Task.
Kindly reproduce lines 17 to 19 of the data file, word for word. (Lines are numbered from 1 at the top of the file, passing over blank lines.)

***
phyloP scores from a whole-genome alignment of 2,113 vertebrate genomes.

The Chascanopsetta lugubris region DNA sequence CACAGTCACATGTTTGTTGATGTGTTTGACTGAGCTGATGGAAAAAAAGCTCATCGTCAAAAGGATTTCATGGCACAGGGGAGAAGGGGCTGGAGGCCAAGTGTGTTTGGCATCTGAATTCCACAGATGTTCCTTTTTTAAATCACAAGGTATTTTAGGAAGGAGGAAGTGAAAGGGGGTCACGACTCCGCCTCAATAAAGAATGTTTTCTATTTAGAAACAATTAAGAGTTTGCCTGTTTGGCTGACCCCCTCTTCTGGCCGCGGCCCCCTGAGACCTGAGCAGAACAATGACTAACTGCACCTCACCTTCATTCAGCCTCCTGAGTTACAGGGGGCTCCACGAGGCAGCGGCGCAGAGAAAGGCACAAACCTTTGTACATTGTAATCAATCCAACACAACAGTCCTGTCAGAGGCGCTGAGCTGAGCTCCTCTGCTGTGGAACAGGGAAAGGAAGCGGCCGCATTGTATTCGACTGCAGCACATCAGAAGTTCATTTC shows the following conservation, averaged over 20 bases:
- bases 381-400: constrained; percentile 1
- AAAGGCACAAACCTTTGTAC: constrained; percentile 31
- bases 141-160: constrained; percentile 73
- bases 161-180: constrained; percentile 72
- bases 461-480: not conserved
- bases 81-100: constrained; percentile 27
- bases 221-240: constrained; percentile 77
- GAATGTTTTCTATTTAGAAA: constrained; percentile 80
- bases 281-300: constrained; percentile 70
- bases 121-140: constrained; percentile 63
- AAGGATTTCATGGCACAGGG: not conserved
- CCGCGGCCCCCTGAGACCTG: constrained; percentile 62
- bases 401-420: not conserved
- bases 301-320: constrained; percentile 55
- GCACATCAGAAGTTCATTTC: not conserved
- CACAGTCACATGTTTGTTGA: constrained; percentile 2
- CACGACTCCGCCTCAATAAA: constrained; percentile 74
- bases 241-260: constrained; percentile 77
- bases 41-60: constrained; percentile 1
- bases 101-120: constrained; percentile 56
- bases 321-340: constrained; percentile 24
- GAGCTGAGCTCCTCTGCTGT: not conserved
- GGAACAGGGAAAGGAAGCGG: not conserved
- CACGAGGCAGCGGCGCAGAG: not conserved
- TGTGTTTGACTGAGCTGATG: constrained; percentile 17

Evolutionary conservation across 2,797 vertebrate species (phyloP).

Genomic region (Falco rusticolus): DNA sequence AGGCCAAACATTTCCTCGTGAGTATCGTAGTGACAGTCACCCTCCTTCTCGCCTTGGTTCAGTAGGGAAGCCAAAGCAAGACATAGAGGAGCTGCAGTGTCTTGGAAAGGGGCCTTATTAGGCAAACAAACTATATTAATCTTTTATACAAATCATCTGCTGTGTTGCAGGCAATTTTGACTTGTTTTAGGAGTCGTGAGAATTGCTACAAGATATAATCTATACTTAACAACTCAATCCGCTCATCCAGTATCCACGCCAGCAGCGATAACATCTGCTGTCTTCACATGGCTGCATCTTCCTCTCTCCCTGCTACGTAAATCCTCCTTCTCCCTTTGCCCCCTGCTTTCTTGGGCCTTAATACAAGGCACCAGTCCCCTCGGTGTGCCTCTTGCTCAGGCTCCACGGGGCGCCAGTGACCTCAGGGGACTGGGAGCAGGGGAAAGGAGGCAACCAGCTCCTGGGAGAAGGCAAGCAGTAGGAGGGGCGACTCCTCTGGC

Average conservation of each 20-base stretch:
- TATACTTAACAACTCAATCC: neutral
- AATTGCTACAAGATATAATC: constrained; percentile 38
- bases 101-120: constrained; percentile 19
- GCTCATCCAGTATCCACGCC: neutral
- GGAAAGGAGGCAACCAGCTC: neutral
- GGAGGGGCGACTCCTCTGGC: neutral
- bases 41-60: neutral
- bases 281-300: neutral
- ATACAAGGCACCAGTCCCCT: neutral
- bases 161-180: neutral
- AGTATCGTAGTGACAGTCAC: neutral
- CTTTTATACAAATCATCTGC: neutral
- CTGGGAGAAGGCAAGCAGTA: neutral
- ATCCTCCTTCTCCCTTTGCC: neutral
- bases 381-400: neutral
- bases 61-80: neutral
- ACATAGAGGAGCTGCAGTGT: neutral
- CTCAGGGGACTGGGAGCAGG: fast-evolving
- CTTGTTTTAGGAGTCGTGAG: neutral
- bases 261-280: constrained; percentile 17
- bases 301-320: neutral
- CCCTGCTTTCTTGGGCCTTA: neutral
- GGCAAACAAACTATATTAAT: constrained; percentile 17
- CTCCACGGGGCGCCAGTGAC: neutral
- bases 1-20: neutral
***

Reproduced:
- GCACATCAGAAGTTCATTTC: not conserved
- CACAGTCACATGTTTGTTGA: constrained; percentile 2
- CACGACTCCGCCTCAATAAA: constrained; percentile 74